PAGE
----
Singapore Mourns its Founder Lee Kuan Yew with Deluge of Exhibitions
Thousands queue for hours to bow before his coffin.
Crowds have been flooding into Singapore’s National Museum to view an exhibition on the life of the late Prime Minister Lee Kuan Yew, says local media.
Credited with transforming Singapore into one of the first Asian economic tigers, Lee passed away on March 23 at the age of 91. Two days later, the exhibition “In Memoriam: Lee Kuan Yew” opened at the National Museum, exploring Lee’s life and legacy.
Photographs, artifacts and audio recordings tell Lee’s story from his formative years as a law student at Cambridge University to his involvement in anti-colonial struggles and later career in politics.
Audio recordings of Lee’s iconic speeches were particularly important for curator Danial Tham: “His voice is something that Singaporeans greatly remember. There is a certain raw intensity with the early speeches he made, and you can compare that to a more assured and mature sound later on,” Tham told Channel News Asia.
Lee’s body currently lies at Parliament House outside of which thousands have been queueing for up to 8 hours to bow before the late leader’s coffin, reports Singaporean news agency Today on their live blog of the national mourning period.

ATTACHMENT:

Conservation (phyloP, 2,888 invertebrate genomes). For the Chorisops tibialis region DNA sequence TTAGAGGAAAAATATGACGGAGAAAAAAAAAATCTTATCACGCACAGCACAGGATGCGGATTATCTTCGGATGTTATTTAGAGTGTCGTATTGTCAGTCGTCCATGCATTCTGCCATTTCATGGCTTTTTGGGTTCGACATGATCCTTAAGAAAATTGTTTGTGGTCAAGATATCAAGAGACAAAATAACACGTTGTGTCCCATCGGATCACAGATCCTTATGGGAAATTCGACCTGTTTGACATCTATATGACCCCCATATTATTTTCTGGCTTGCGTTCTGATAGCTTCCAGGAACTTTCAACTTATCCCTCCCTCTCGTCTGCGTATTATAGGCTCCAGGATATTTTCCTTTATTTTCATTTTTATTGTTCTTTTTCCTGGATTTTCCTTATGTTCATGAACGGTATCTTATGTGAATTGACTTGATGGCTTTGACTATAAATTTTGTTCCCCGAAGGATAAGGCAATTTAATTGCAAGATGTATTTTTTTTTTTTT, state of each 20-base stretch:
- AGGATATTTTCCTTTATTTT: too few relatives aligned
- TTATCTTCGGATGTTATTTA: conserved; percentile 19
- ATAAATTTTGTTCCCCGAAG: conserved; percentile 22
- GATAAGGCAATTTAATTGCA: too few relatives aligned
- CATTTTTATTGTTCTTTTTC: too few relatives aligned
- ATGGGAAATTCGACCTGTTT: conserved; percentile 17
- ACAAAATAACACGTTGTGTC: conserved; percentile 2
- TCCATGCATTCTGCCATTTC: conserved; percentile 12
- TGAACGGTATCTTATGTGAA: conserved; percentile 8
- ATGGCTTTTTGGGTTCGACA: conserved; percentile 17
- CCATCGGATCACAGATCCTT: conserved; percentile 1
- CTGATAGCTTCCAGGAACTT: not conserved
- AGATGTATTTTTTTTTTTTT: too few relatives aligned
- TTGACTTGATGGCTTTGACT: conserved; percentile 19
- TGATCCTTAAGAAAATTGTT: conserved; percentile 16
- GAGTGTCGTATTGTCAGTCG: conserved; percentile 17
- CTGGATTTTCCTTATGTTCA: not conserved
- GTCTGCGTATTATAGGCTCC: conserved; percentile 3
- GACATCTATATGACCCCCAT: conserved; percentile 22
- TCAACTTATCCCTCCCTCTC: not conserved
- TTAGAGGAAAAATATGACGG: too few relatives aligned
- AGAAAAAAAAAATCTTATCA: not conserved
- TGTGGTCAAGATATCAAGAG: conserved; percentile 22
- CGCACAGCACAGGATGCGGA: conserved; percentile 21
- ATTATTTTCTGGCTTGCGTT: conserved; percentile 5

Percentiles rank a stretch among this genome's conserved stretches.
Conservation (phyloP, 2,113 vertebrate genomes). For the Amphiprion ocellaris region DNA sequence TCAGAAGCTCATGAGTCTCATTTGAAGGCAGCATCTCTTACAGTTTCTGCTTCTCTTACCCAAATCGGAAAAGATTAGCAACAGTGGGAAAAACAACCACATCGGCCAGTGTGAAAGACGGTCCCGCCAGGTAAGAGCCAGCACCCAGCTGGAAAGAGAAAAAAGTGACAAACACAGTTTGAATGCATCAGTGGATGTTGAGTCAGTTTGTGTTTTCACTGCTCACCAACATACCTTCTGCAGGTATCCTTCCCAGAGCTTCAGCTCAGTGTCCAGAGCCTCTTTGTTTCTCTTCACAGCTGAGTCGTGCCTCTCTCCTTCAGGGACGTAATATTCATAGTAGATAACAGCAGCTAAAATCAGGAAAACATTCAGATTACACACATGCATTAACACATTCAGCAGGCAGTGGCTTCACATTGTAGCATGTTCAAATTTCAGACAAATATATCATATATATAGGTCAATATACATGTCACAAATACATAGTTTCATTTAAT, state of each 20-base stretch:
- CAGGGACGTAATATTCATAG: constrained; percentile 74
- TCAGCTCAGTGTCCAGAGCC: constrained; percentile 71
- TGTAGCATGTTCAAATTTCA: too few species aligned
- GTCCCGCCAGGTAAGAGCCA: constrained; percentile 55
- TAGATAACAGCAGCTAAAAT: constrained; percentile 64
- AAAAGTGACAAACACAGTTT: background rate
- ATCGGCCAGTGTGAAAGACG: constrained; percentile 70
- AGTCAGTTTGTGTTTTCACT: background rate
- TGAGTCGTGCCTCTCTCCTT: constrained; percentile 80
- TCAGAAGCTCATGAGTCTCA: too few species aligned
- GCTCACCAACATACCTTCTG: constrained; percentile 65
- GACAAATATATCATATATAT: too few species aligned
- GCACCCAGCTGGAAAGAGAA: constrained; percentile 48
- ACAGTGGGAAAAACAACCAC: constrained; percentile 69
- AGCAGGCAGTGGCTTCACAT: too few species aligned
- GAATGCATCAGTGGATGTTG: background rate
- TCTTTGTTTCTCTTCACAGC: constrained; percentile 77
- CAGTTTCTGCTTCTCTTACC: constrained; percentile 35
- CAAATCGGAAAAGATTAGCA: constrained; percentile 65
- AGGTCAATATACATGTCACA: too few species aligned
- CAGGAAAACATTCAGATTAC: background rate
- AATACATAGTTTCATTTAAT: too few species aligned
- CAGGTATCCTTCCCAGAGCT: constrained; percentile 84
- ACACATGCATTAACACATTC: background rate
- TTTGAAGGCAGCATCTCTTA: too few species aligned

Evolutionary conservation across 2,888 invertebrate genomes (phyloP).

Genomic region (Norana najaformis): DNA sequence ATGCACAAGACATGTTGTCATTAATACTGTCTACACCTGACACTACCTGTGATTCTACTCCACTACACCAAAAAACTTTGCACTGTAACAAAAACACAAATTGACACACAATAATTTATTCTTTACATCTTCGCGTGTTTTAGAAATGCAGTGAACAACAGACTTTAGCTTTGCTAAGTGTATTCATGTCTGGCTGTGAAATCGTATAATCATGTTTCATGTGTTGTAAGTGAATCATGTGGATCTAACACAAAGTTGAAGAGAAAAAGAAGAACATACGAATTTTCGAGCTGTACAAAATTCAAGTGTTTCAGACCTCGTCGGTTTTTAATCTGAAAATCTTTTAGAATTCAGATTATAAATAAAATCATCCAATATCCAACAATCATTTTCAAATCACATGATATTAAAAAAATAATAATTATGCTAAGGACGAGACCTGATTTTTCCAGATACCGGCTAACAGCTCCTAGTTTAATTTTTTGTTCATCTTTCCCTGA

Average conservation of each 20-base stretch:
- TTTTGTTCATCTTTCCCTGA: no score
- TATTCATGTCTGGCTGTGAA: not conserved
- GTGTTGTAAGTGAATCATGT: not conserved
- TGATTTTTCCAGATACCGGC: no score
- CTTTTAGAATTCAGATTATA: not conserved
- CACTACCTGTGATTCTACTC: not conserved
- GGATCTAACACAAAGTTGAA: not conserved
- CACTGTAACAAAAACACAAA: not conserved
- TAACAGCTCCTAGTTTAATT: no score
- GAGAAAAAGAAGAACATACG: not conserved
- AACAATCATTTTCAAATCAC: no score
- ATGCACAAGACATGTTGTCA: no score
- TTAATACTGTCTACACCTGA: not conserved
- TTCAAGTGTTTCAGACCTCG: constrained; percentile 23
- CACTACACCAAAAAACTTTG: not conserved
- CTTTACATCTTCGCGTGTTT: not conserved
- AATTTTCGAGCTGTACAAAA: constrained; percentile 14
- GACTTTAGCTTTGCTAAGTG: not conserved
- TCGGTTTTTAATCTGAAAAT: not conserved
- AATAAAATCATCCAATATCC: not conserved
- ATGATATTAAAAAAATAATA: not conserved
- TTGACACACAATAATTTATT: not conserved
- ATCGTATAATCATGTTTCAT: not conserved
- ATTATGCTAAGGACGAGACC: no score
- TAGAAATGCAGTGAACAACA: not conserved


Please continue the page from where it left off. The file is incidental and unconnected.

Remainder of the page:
Artists and cultural figures have also been paying their respects on social media. Singaporean poet Alvin Pang wrote on Twitter: “He was a giant of geopolitics, a bruiser, a charmer, a complicated man. He was our father #RIPLKY.”
Several officials in Singapore’s cultural sector issued statements, including the National Arts Council’s chairperson Chan Heng Chee who said: “Even as all Singaporeans weigh the profound loss of Mr Lee’s passing, the impact he has made on modern Singapore is enduring and will continue to inspire many.”
During his time in office, Lee was known for being averse to building a personality cult and refused to have his image displayed in public. Singaporean artists rarely portrayed the leader in their works.
In recent years this self-censorship has considerably relaxed. This week, the most popular tribute to Lee is a portrait of the late leader drawn by 20-year-old aspiring artist Ong Yi Teck. The student created the portrait by writing the name “Lee Kuan Yew” an astonishing 18,000 times. The online video of his creative process has gone viral.
Sana Gallery also has a solo show of Lebanese artist Laudi Abilama’s portraits of Lee in a comparison of Middle Eastern versus Asian political systems and ideas. Abilama says: “Singapore has huge similarities to Lebanon in particular because of its multicultural society, yet he’s managed to make it rather harmonious where we’ve managed to implode and slightly self-destruct, if you like, over time, unfortunately.”
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